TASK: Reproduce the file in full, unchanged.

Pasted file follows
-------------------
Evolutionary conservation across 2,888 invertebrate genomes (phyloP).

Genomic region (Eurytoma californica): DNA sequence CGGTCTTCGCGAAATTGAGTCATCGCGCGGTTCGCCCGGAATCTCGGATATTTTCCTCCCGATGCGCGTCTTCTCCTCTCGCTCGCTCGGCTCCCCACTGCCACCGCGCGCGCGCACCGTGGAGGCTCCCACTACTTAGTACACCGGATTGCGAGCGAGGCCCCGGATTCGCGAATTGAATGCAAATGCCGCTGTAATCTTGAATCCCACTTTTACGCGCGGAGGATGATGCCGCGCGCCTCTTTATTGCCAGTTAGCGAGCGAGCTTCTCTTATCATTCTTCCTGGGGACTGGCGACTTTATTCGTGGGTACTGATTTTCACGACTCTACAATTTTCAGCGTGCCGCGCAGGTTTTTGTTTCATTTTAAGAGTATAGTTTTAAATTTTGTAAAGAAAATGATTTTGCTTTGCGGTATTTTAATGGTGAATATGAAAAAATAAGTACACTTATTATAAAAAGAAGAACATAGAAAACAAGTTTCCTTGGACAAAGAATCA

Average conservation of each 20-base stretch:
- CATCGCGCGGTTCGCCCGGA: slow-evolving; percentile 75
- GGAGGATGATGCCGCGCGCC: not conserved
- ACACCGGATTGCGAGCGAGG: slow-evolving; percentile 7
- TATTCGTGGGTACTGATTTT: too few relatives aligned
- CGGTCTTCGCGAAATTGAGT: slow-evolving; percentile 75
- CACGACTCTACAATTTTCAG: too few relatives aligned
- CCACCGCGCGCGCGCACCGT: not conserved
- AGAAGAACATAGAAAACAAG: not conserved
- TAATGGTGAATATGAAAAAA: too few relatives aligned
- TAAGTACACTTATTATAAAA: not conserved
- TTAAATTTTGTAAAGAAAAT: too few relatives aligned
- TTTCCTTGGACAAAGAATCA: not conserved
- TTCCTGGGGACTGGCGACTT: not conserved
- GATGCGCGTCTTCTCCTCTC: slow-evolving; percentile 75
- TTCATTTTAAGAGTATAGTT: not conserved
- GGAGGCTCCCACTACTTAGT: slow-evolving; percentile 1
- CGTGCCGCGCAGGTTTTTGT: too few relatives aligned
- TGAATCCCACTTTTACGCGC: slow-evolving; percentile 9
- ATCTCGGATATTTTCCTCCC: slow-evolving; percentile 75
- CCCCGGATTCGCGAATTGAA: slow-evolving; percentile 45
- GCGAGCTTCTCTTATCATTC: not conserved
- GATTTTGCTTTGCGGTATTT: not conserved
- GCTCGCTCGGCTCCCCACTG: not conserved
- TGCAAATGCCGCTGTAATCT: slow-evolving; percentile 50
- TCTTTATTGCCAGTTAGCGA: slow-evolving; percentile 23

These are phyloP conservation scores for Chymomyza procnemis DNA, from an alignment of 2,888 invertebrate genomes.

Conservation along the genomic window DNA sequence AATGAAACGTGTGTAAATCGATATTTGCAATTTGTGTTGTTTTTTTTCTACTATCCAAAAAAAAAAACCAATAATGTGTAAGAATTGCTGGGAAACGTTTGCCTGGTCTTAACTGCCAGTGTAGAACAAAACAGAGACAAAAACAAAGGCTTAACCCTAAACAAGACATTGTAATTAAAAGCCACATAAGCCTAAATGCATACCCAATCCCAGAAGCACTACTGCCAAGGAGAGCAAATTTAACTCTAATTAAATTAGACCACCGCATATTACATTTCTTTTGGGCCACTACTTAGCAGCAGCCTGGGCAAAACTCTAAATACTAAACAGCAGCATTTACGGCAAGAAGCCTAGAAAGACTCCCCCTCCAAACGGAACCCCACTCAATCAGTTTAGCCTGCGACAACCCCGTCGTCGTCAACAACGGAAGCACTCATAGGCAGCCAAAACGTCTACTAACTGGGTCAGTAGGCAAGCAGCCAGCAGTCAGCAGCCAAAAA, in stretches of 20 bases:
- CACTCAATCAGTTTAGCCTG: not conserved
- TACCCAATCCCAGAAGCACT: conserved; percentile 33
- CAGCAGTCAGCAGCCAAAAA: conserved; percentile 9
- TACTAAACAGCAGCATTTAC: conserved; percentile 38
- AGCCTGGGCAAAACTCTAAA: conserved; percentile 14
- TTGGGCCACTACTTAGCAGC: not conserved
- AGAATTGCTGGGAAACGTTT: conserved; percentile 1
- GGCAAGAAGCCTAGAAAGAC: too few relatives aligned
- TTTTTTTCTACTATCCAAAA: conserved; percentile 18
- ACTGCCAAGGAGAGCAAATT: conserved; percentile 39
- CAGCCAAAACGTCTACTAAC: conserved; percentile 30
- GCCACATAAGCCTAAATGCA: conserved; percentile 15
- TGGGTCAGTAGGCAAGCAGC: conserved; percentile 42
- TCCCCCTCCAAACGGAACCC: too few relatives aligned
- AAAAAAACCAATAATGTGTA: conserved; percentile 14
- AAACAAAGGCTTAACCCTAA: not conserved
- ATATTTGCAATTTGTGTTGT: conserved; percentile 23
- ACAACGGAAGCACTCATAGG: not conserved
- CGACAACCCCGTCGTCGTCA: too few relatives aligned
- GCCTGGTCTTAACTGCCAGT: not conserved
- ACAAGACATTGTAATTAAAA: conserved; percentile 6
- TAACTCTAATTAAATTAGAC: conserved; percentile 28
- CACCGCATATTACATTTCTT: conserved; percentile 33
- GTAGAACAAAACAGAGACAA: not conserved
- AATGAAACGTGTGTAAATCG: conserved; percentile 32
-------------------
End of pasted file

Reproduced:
Evolutionary conservation across 2,888 invertebrate genomes (phyloP).

Genomic region (Eurytoma californica): DNA sequence CGGTCTTCGCGAAATTGAGTCATCGCGCGGTTCGCCCGGAATCTCGGATATTTTCCTCCCGATGCGCGTCTTCTCCTCTCGCTCGCTCGGCTCCCCACTGCCACCGCGCGCGCGCACCGTGGAGGCTCCCACTACTTAGTACACCGGATTGCGAGCGAGGCCCCGGATTCGCGAATTGAATGCAAATGCCGCTGTAATCTTGAATCCCACTTTTACGCGCGGAGGATGATGCCGCGCGCCTCTTTATTGCCAGTTAGCGAGCGAGCTTCTCTTATCATTCTTCCTGGGGACTGGCGACTTTATTCGTGGGTACTGATTTTCACGACTCTACAATTTTCAGCGTGCCGCGCAGGTTTTTGTTTCATTTTAAGAGTATAGTTTTAAATTTTGTAAAGAAAATGATTTTGCTTTGCGGTATTTTAATGGTGAATATGAAAAAATAAGTACACTTATTATAAAAAGAAGAACATAGAAAACAAGTTTCCTTGGACAAAGAATCA

Average conservation of each 20-base stretch:
- CATCGCGCGGTTCGCCCGGA: slow-evolving; percentile 75
- GGAGGATGATGCCGCGCGCC: not conserved
- ACACCGGATTGCGAGCGAGG: slow-evolving; percentile 7
- TATTCGTGGGTACTGATTTT: too few relatives aligned
- CGGTCTTCGCGAAATTGAGT: slow-evolving; percentile 75
- CACGACTCTACAATTTTCAG: too few relatives aligned
- CCACCGCGCGCGCGCACCGT: not conserved
- AGAAGAACATAGAAAACAAG: not conserved
- TAATGGTGAATATGAAAAAA: too few relatives aligned
- TAAGTACACTTATTATAAAA: not conserved
- TTAAATTTTGTAAAGAAAAT: too few relatives aligned
- TTTCCTTGGACAAAGAATCA: not conserved
- TTCCTGGGGACTGGCGACTT: not conserved
- GATGCGCGTCTTCTCCTCTC: slow-evolving; percentile 75
- TTCATTTTAAGAGTATAGTT: not conserved
- GGAGGCTCCCACTACTTAGT: slow-evolving; percentile 1
- CGTGCCGCGCAGGTTTTTGT: too few relatives aligned
- TGAATCCCACTTTTACGCGC: slow-evolving; percentile 9
- ATCTCGGATATTTTCCTCCC: slow-evolving; percentile 75
- CCCCGGATTCGCGAATTGAA: slow-evolving; percentile 45
- GCGAGCTTCTCTTATCATTC: not conserved
- GATTTTGCTTTGCGGTATTT: not conserved
- GCTCGCTCGGCTCCCCACTG: not conserved
- TGCAAATGCCGCTGTAATCT: slow-evolving; percentile 50
- TCTTTATTGCCAGTTAGCGA: slow-evolving; percentile 23

These are phyloP conservation scores for Chymomyza procnemis DNA, from an alignment of 2,888 invertebrate genomes.

Conservation along the genomic window DNA sequence AATGAAACGTGTGTAAATCGATATTTGCAATTTGTGTTGTTTTTTTTCTACTATCCAAAAAAAAAAACCAATAATGTGTAAGAATTGCTGGGAAACGTTTGCCTGGTCTTAACTGCCAGTGTAGAACAAAACAGAGACAAAAACAAAGGCTTAACCCTAAACAAGACATTGTAATTAAAAGCCACATAAGCCTAAATGCATACCCAATCCCAGAAGCACTACTGCCAAGGAGAGCAAATTTAACTCTAATTAAATTAGACCACCGCATATTACATTTCTTTTGGGCCACTACTTAGCAGCAGCCTGGGCAAAACTCTAAATACTAAACAGCAGCATTTACGGCAAGAAGCCTAGAAAGACTCCCCCTCCAAACGGAACCCCACTCAATCAGTTTAGCCTGCGACAACCCCGTCGTCGTCAACAACGGAAGCACTCATAGGCAGCCAAAACGTCTACTAACTGGGTCAGTAGGCAAGCAGCCAGCAGTCAGCAGCCAAAAA, in stretches of 20 bases:
- CACTCAATCAGTTTAGCCTG: not conserved
- TACCCAATCCCAGAAGCACT: conserved; percentile 33
- CAGCAGTCAGCAGCCAAAAA: conserved; percentile 9
- TACTAAACAGCAGCATTTAC: conserved; percentile 38
- AGCCTGGGCAAAACTCTAAA: conserved; percentile 14
- TTGGGCCACTACTTAGCAGC: not conserved
- AGAATTGCTGGGAAACGTTT: conserved; percentile 1
- GGCAAGAAGCCTAGAAAGAC: too few relatives aligned
- TTTTTTTCTACTATCCAAAA: conserved; percentile 18
- ACTGCCAAGGAGAGCAAATT: conserved; percentile 39
- CAGCCAAAACGTCTACTAAC: conserved; percentile 30
- GCCACATAAGCCTAAATGCA: conserved; percentile 15
- TGGGTCAGTAGGCAAGCAGC: conserved; percentile 42
- TCCCCCTCCAAACGGAACCC: too few relatives aligned
- AAAAAAACCAATAATGTGTA: conserved; percentile 14
- AAACAAAGGCTTAACCCTAA: not conserved
- ATATTTGCAATTTGTGTTGT: conserved; percentile 23
- ACAACGGAAGCACTCATAGG: not conserved
- CGACAACCCCGTCGTCGTCA: too few relatives aligned
- GCCTGGTCTTAACTGCCAGT: not conserved
- ACAAGACATTGTAATTAAAA: conserved; percentile 6
- TAACTCTAATTAAATTAGAC: conserved; percentile 28
- CACCGCATATTACATTTCTT: conserved; percentile 33
- GTAGAACAAAACAGAGACAA: not conserved
- AATGAAACGTGTGTAAATCG: conserved; percentile 32